About six weeks later, Fidelity sent a new and better executed offer to the same person.
The offer is straightforward and simple enough to explain to my mother: Earn 3 points, rather than 2, for every dollar spent online through May 31, 2022. Unlike with the previous email, there's no minimum spend level, and the email clearly explains the $25 incremental rebate cap using icons and simple language to support communication clarity. Below the three icons, the email reinforces the basic product benefit, specifically that the bonus is in addition to the 2% cash back already available for all credit card purchases.
On the other hand, the email still has one issue. To enroll in the offer, the recipient has to click on the "Enroll now" link in the email then enter a promo code (which may be unique to the recipience, so it's blacked out here as potential PII). The code is 13 digits, which is a lot to enter. In user experience jargon, the need for a customer to enter a long code adds traction to the enrollment process.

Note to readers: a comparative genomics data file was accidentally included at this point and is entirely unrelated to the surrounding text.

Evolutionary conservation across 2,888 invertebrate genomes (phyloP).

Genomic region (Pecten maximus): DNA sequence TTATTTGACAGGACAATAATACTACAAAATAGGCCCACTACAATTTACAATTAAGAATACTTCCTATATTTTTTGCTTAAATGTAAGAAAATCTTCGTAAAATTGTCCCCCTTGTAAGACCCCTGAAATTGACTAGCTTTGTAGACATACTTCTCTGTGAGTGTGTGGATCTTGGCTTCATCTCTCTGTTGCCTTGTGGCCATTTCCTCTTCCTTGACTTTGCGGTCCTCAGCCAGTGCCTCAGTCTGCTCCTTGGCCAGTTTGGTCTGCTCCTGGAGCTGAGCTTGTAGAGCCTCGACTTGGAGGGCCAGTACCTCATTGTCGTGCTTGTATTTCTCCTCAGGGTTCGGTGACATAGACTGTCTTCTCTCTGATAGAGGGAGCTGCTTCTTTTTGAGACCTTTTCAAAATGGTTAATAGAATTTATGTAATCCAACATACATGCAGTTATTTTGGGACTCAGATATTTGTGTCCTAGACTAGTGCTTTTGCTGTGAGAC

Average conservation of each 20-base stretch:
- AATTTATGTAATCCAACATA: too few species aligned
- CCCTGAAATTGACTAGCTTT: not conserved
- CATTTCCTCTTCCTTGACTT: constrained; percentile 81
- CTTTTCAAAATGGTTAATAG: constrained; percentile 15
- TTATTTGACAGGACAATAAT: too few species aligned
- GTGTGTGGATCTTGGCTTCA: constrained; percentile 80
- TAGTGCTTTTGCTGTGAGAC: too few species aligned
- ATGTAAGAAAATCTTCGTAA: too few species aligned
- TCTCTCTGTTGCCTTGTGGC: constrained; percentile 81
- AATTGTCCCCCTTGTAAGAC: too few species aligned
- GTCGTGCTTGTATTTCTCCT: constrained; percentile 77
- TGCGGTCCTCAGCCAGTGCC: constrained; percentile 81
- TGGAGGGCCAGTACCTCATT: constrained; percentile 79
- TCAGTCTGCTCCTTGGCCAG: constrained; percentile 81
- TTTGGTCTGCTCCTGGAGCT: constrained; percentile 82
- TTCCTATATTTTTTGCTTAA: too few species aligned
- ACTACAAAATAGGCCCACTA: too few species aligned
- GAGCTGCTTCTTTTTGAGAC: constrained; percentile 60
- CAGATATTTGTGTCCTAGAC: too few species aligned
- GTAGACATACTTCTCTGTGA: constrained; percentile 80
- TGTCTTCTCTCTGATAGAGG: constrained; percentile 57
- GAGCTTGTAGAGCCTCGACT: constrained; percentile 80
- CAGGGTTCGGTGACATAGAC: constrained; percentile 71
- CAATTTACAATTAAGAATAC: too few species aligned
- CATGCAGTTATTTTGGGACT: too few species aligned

So, how could Fidelity Rewards improve this email even more? If the promo code is unique to the customer, perhaps Fidelity could offer1-click enrollment, as other companies do. If it is not unique, why make the promo code so complex? Fidelity could go with something easy to transpose, such as "OnlineBonus22."
- Your offer should be simple to explain.
- Don't forget to reinforce your basic product benefits.
- Take as much traction as you can out of customer enrollment -- the easier for customers, the better.